OBASEKI | Dealing With The Coming Pandemic

Something is spreading among the student population: a fast-approaching scourge that will inevitably infect a significant portion of Cornell and other schools alike. Specific to seniors, this condition risks a student’s mental, academic and even physical well-being. Often dismissed jokingly, “Senioritis” still yields serious consequences for a small portion of students whose life circumstances may compound in a perfect storm of depression, apathy and burnout.

In a time when a mental health crisis is inflicting our youth, a decline in motivation and academic performance is something we should all take seriously. Especially given that many of us will apply to graduate schools, we should stay vigilant about our academics. Whether you’re wide-eyed and optimistic about a future beyond college, or a hardened senior, dreary at the thought of one more winter in Ithaca, you mustn’t underestimate when and how you can be affected by senioritis.

SWASING | Give Me a Break

In recent years, there has been a push from newer generations of workers for better work-life balance. This was exacerbated by the pandemic, which gave many workers a taste of having more time off and opportunities for remote work. Since then, social media has flooded with content encouraging Gen Z and millennials to reject the 24/7 hustle culture and instead advocate for their own personal time outside of work to be respected. This mindset shift needs to be applied to academics as well. Cornell should protect students’ rights to a real work-life balance rather than maintaining outdated policies that offer little to no protection of students’ personal time during academic breaks.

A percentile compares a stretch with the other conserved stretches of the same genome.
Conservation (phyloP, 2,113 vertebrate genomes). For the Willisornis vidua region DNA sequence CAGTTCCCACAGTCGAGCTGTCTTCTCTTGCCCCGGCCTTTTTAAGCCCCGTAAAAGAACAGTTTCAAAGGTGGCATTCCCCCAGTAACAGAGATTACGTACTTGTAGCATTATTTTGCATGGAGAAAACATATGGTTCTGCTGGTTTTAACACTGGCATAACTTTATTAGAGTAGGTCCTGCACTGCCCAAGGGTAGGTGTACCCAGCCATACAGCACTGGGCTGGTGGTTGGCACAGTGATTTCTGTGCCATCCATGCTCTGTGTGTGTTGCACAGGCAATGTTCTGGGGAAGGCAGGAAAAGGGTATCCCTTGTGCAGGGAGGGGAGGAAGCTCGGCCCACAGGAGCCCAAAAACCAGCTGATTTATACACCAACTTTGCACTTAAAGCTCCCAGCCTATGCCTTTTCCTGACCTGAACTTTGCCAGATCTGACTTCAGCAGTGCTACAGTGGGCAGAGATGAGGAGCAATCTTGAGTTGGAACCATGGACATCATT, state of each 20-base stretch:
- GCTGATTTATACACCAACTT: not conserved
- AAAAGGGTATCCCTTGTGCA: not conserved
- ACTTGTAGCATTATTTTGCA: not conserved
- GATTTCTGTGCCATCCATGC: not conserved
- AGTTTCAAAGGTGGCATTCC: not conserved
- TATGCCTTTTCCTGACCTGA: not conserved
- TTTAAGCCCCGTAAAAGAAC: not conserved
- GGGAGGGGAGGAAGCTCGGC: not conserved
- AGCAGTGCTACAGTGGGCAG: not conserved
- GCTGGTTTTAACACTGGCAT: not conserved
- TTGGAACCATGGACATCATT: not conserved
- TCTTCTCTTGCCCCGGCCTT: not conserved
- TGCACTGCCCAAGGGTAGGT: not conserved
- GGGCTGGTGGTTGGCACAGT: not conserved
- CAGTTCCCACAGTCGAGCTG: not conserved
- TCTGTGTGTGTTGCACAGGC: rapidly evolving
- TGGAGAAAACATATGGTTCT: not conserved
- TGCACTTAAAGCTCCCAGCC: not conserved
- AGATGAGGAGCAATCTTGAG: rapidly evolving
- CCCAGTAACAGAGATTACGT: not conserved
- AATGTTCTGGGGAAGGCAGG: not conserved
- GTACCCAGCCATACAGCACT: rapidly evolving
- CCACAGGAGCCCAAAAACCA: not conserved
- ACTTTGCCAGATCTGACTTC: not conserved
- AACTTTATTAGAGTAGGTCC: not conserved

KUBINEC | Dear Professors: Stop Banning ChatGPT

The reviews are in. Professors really hate ChatGPT.

During syllabus week, I asked my friends what their professors were saying about ChatGPT, and the vibes were decidedly bad. “A word to the wise: DO NOT BE TEMPTED by Open AI platforms such as ChatGPT,” reads the syllabus of Archaeology and the Bible. “Do not rely on ChatGPT to complete this assignment,” said an Introduction to Global Health assignment description.

BERNSTEIN | For These Upcoming Wellness Days, Try Something New

It’s a simple message, but an old and important one. And as we begin our middle-of-the-week weekend — a phenomenon really only relevant to our current moment in time — we celebrate the theme of “wellness.” What better way is there to work on our own wellness but by trying something new? At Cornell, we often find ourselves stuck in the same ruts: promising to catch up on work, having the same worries, falling into the same habits and finishing the weekend in the same place we started. With the pressures of classes, jobs and extracurriculars, it can be difficult to try new things.This is especially true now. Because of the pandemic, it feels harder than ever to meet new people, make new connections, or do things outside your comfort zone — or, at the very least, outside of what we’re used to.